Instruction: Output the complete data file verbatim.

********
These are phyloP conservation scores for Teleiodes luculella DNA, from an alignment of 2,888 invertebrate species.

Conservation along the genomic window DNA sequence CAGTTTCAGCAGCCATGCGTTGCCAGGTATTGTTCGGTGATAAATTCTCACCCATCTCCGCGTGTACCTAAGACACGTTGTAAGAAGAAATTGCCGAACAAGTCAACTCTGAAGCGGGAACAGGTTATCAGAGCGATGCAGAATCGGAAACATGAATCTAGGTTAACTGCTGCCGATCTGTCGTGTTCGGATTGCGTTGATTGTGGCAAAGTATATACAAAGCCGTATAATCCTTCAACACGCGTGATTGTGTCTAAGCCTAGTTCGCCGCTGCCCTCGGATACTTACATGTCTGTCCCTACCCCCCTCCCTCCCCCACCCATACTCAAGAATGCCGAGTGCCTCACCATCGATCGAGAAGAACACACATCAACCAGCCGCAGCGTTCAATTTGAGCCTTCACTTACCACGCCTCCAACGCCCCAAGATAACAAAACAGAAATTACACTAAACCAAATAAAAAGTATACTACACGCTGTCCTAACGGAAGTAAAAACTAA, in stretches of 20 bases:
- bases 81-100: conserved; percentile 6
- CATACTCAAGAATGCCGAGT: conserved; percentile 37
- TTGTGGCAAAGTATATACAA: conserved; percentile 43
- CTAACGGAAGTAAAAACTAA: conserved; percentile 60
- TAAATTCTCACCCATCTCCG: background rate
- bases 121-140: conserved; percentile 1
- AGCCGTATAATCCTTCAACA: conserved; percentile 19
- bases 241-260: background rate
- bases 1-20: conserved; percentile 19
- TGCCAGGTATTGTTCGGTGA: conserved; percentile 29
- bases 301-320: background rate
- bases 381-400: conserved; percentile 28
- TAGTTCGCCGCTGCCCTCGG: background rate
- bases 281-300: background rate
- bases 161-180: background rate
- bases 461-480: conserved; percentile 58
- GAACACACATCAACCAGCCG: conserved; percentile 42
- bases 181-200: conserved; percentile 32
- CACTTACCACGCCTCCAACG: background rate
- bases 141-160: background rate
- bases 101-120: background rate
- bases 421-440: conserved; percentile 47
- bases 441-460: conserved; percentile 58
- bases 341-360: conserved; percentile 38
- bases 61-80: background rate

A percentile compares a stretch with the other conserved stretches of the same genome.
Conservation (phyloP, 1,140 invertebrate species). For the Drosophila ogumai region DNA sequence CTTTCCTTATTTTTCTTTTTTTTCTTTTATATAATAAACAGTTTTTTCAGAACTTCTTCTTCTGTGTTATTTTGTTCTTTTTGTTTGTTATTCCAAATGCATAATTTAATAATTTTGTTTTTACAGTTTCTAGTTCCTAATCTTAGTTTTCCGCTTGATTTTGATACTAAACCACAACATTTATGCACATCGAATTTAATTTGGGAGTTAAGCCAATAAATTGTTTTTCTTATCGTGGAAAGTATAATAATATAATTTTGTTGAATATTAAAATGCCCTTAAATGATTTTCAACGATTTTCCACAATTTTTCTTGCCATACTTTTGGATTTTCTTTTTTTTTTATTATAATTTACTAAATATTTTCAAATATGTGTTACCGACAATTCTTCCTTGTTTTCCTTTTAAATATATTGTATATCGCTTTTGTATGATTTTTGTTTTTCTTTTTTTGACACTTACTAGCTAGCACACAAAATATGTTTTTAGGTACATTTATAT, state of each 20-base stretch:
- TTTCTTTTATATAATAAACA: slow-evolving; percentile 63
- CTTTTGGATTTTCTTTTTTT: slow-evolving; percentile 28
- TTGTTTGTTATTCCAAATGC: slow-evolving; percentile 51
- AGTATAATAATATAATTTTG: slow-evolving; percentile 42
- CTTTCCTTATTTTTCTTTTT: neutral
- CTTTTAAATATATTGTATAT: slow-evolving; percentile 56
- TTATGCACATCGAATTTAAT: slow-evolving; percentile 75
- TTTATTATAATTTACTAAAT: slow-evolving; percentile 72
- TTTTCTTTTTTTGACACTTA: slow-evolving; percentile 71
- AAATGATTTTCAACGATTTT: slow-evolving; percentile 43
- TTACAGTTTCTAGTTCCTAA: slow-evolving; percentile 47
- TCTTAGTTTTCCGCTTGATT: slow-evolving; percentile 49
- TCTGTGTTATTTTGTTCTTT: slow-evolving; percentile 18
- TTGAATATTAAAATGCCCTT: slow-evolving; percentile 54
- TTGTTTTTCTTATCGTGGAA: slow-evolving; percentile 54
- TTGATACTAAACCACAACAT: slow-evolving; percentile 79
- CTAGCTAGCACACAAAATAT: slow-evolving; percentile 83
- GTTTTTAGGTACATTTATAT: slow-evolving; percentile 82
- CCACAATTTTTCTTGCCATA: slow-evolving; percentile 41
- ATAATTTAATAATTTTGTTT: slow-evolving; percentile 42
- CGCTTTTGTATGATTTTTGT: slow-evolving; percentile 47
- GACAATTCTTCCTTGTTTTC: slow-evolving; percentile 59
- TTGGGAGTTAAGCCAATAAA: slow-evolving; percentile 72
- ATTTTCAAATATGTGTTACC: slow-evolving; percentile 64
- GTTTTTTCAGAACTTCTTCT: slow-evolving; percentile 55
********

These are phyloP conservation scores for Teleiodes luculella DNA, from an alignment of 2,888 invertebrate species.

Conservation along the genomic window DNA sequence CAGTTTCAGCAGCCATGCGTTGCCAGGTATTGTTCGGTGATAAATTCTCACCCATCTCCGCGTGTACCTAAGACACGTTGTAAGAAGAAATTGCCGAACAAGTCAACTCTGAAGCGGGAACAGGTTATCAGAGCGATGCAGAATCGGAAACATGAATCTAGGTTAACTGCTGCCGATCTGTCGTGTTCGGATTGCGTTGATTGTGGCAAAGTATATACAAAGCCGTATAATCCTTCAACACGCGTGATTGTGTCTAAGCCTAGTTCGCCGCTGCCCTCGGATACTTACATGTCTGTCCCTACCCCCCTCCCTCCCCCACCCATACTCAAGAATGCCGAGTGCCTCACCATCGATCGAGAAGAACACACATCAACCAGCCGCAGCGTTCAATTTGAGCCTTCACTTACCACGCCTCCAACGCCCCAAGATAACAAAACAGAAATTACACTAAACCAAATAAAAAGTATACTACACGCTGTCCTAACGGAAGTAAAAACTAA, in stretches of 20 bases:
- bases 81-100: conserved; percentile 6
- CATACTCAAGAATGCCGAGT: conserved; percentile 37
- TTGTGGCAAAGTATATACAA: conserved; percentile 43
- CTAACGGAAGTAAAAACTAA: conserved; percentile 60
- TAAATTCTCACCCATCTCCG: background rate
- bases 121-140: conserved; percentile 1
- AGCCGTATAATCCTTCAACA: conserved; percentile 19
- bases 241-260: background rate
- bases 1-20: conserved; percentile 19
- TGCCAGGTATTGTTCGGTGA: conserved; percentile 29
- bases 301-320: background rate
- bases 381-400: conserved; percentile 28
- TAGTTCGCCGCTGCCCTCGG: background rate
- bases 281-300: background rate
- bases 161-180: background rate
- bases 461-480: conserved; percentile 58
- GAACACACATCAACCAGCCG: conserved; percentile 42
- bases 181-200: conserved; percentile 32
- CACTTACCACGCCTCCAACG: background rate
- bases 141-160: background rate
- bases 101-120: background rate
- bases 421-440: conserved; percentile 47
- bases 441-460: conserved; percentile 58
- bases 341-360: conserved; percentile 38
- bases 61-80: background rate

A percentile compares a stretch with the other conserved stretches of the same genome.
Conservation (phyloP, 1,140 invertebrate species). For the Drosophila ogumai region DNA sequence CTTTCCTTATTTTTCTTTTTTTTCTTTTATATAATAAACAGTTTTTTCAGAACTTCTTCTTCTGTGTTATTTTGTTCTTTTTGTTTGTTATTCCAAATGCATAATTTAATAATTTTGTTTTTACAGTTTCTAGTTCCTAATCTTAGTTTTCCGCTTGATTTTGATACTAAACCACAACATTTATGCACATCGAATTTAATTTGGGAGTTAAGCCAATAAATTGTTTTTCTTATCGTGGAAAGTATAATAATATAATTTTGTTGAATATTAAAATGCCCTTAAATGATTTTCAACGATTTTCCACAATTTTTCTTGCCATACTTTTGGATTTTCTTTTTTTTTTATTATAATTTACTAAATATTTTCAAATATGTGTTACCGACAATTCTTCCTTGTTTTCCTTTTAAATATATTGTATATCGCTTTTGTATGATTTTTGTTTTTCTTTTTTTGACACTTACTAGCTAGCACACAAAATATGTTTTTAGGTACATTTATAT, state of each 20-base stretch:
- TTTCTTTTATATAATAAACA: slow-evolving; percentile 63
- CTTTTGGATTTTCTTTTTTT: slow-evolving; percentile 28
- TTGTTTGTTATTCCAAATGC: slow-evolving; percentile 51
- AGTATAATAATATAATTTTG: slow-evolving; percentile 42
- CTTTCCTTATTTTTCTTTTT: neutral
- CTTTTAAATATATTGTATAT: slow-evolving; percentile 56
- TTATGCACATCGAATTTAAT: slow-evolving; percentile 75
- TTTATTATAATTTACTAAAT: slow-evolving; percentile 72
- TTTTCTTTTTTTGACACTTA: slow-evolving; percentile 71
- AAATGATTTTCAACGATTTT: slow-evolving; percentile 43
- TTACAGTTTCTAGTTCCTAA: slow-evolving; percentile 47
- TCTTAGTTTTCCGCTTGATT: slow-evolving; percentile 49
- TCTGTGTTATTTTGTTCTTT: slow-evolving; percentile 18
- TTGAATATTAAAATGCCCTT: slow-evolving; percentile 54
- TTGTTTTTCTTATCGTGGAA: slow-evolving; percentile 54
- TTGATACTAAACCACAACAT: slow-evolving; percentile 79
- CTAGCTAGCACACAAAATAT: slow-evolving; percentile 83
- GTTTTTAGGTACATTTATAT: slow-evolving; percentile 82
- CCACAATTTTTCTTGCCATA: slow-evolving; percentile 41
- ATAATTTAATAATTTTGTTT: slow-evolving; percentile 42
- CGCTTTTGTATGATTTTTGT: slow-evolving; percentile 47
- GACAATTCTTCCTTGTTTTC: slow-evolving; percentile 59
- TTGGGAGTTAAGCCAATAAA: slow-evolving; percentile 72
- ATTTTCAAATATGTGTTACC: slow-evolving; percentile 64
- GTTTTTTCAGAACTTCTTCT: slow-evolving; percentile 55